September 30 Opportunity to Continue Dialogue on Impacts of Residential Schools
“September 30 is an important day to remember the Survivors of the residential school system as well as the children who passed away while attending these schools,” said Grand Chief Garrison Settee. “This year more than ever, we have been learning that residential schools are an extremely painful legacy for many Indigenous people throughout Canada. We continue to grapple with the uncovering of unmarked graves at schools across the country, including right here in Manitoba.”
“Today is an opportunity for dialogue about the practice of removing Indigenous children from their families,” stated Grand Chief Garrison Settee, who is an inter-generational survivor of the residential school system.
“Many people still don’t know very much about residential schools. With this new statutory holiday, I am encouraging people across the Province of Manitoba as well as our entire country to join me in wearing their orange shirts today but more importantly, recognize the need to have an ongoing dialogue on this topic. It’s important that Canadians from all backgrounds, along with newcomers, learn about the impacts of residential schools.”
The residential school system was created to assimilate First Nations, Inuit, and Metis students into the dominant culture of a colonized Canada. Many students experienced horrific abuse and were punished for speaking their Indigenous languages. Young children were separated from their families and communities to attend residential schools across the country.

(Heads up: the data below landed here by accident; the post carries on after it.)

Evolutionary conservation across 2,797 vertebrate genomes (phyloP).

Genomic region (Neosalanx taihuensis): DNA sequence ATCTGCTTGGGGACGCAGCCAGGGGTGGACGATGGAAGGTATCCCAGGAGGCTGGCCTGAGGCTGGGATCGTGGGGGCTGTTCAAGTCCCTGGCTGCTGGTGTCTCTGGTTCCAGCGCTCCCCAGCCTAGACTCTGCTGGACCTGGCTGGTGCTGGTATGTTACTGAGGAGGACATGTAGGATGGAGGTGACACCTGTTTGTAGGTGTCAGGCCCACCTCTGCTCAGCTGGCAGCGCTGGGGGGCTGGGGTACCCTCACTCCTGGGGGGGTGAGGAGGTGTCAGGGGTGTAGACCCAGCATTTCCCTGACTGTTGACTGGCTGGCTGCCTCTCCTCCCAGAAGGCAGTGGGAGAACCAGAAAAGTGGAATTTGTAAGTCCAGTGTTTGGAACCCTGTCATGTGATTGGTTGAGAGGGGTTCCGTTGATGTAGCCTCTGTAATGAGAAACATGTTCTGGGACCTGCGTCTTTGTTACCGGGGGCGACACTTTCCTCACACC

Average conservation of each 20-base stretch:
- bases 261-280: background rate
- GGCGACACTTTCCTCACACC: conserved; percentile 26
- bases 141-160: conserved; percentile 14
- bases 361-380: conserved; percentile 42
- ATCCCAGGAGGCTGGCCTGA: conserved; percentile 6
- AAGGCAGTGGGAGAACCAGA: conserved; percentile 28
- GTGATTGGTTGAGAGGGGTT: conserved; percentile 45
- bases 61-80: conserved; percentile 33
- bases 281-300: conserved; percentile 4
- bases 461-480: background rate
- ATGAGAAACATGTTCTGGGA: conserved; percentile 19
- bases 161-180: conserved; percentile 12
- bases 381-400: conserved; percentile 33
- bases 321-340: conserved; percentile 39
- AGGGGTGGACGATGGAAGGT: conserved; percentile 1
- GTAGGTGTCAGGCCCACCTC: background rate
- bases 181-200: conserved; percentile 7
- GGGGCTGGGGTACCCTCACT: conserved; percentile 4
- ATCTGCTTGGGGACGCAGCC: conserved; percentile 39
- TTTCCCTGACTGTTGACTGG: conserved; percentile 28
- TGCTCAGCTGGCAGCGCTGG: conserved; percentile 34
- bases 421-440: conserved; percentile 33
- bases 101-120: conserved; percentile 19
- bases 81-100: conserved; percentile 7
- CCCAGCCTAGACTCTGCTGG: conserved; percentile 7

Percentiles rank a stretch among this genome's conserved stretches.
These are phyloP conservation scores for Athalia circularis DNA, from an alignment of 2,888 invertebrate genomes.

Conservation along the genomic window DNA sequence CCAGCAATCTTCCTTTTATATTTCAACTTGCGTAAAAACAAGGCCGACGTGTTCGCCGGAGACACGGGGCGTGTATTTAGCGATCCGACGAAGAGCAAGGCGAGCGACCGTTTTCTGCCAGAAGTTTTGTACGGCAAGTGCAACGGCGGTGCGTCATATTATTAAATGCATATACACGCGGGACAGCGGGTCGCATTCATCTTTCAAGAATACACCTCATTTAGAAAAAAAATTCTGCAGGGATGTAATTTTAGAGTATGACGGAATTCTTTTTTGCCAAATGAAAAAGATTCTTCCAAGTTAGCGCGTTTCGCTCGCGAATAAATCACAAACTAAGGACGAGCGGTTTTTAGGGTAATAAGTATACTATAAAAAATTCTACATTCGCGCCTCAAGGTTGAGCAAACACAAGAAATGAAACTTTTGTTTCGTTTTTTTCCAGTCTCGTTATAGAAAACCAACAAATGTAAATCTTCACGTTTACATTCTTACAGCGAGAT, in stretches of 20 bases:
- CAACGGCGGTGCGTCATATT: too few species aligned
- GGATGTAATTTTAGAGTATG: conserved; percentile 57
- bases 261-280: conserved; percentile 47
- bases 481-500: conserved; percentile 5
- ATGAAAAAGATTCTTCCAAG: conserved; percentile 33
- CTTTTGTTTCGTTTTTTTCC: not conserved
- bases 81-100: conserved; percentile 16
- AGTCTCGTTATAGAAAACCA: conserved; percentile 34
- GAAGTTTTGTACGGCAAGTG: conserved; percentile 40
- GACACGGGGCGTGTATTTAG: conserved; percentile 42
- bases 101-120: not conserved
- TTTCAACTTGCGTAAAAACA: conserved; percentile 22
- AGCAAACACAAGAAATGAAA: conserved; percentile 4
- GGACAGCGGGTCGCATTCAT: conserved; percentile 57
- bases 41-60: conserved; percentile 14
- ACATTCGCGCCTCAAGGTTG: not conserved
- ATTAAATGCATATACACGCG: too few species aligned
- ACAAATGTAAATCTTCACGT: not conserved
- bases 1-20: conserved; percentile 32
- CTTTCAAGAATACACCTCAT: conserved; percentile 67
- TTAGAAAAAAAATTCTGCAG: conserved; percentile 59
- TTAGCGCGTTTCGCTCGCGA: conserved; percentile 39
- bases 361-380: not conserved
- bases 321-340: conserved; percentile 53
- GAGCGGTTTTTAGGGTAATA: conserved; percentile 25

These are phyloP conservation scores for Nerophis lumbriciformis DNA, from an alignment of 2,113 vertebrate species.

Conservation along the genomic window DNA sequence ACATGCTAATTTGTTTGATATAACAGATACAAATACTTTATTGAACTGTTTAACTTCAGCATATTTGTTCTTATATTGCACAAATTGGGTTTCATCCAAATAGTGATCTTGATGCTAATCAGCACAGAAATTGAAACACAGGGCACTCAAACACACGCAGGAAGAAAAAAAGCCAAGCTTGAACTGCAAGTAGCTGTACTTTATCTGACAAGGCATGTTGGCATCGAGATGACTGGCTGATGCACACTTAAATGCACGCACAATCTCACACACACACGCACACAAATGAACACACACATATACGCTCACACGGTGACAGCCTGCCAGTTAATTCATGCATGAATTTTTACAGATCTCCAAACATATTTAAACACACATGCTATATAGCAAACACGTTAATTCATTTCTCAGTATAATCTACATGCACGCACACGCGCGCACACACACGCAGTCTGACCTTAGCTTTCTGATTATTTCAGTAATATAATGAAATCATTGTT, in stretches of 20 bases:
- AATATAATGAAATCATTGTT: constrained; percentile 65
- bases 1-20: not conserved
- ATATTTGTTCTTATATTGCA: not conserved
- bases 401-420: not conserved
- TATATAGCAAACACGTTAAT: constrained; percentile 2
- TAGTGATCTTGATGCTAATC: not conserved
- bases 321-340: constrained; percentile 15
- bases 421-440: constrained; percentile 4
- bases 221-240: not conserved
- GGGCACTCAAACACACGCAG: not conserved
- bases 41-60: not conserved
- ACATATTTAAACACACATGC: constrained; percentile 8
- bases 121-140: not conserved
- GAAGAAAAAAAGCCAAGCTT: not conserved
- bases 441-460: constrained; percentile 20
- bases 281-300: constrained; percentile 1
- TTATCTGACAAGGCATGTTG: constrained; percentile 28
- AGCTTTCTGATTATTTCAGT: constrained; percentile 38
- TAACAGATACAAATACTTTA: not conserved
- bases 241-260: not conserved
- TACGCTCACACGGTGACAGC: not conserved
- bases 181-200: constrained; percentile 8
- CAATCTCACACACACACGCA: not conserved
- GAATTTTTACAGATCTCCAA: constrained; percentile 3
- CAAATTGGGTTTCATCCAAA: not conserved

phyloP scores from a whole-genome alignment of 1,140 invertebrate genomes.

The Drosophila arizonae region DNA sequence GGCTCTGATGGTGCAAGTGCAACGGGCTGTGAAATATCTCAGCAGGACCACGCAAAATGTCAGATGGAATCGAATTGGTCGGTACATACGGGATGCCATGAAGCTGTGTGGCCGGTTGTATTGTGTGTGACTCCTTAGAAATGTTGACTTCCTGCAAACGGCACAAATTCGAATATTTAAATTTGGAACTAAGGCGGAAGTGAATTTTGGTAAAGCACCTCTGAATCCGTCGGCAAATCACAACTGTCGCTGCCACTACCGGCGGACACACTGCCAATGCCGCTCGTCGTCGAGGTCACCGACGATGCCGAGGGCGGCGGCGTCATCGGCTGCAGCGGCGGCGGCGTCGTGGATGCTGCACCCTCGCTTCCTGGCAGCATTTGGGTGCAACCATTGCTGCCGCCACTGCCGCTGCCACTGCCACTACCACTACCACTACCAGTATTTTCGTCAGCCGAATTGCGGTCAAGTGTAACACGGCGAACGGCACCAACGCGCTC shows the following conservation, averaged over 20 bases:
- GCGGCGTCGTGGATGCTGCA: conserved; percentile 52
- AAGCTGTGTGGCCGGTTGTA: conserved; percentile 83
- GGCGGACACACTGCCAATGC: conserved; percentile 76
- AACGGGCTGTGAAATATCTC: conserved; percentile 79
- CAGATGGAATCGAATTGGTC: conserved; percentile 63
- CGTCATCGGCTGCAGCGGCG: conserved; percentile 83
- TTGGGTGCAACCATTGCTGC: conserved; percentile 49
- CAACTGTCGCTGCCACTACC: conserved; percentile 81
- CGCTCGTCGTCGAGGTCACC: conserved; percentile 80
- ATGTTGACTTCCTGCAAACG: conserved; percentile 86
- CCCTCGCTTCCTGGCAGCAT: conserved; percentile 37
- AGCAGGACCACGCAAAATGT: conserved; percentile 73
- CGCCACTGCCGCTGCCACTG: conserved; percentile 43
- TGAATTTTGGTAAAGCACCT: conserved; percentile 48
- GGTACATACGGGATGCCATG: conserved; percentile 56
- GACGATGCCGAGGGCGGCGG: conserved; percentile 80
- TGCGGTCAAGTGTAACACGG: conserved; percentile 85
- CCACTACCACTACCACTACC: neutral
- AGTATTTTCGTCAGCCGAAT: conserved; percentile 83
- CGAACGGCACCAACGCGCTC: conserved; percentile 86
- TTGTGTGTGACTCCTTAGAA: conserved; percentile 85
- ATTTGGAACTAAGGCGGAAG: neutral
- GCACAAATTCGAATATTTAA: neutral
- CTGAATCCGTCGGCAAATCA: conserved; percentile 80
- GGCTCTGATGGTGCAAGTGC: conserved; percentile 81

Earlier this year, the federal government announced it would recognize September 30 as a statutory holiday.
There are many events taking part to honour the children who were forced to attend residential school. In Winnipeg, the Unity Walkers from Fox Lake, Tataskweyak, and York Factory will arrive at the Manitoba legislative building around 11:30 am. Many MKO First Nations have been hosting events. There is also a pow wow at St. John’s Park in Winnipeg, amongst other events.
In Thompson, MKO is taking part of an event called “Honour our Ancestors and Honour our Future: Exhibition Gallery and Walk.” The event starts at 10:30 am at the Legion Hall at 101 Elizabeth Drive in Thompson. The event will include Survivors of residential schools sharing reflections along with a walk of recognition from the Legion to the Residential School Monument reflection space at Lion’s Park. A moment of silence for the children will also be held. Everyone is welcome at this event and public health measures will be observed.
“We are hoping that we can continue to open doors for people who have neither heard nor, had the truth about the residential schools told to them,” shared MKO’s Urban Initiatives Manager Shyanna Lynxleg. “The truth is hard for people to hear; the history that has been taught is incorrect and we want our voices to be heard that we will not forget and that we are here to guide you towards reconciliation with our one voice… we will not forget.”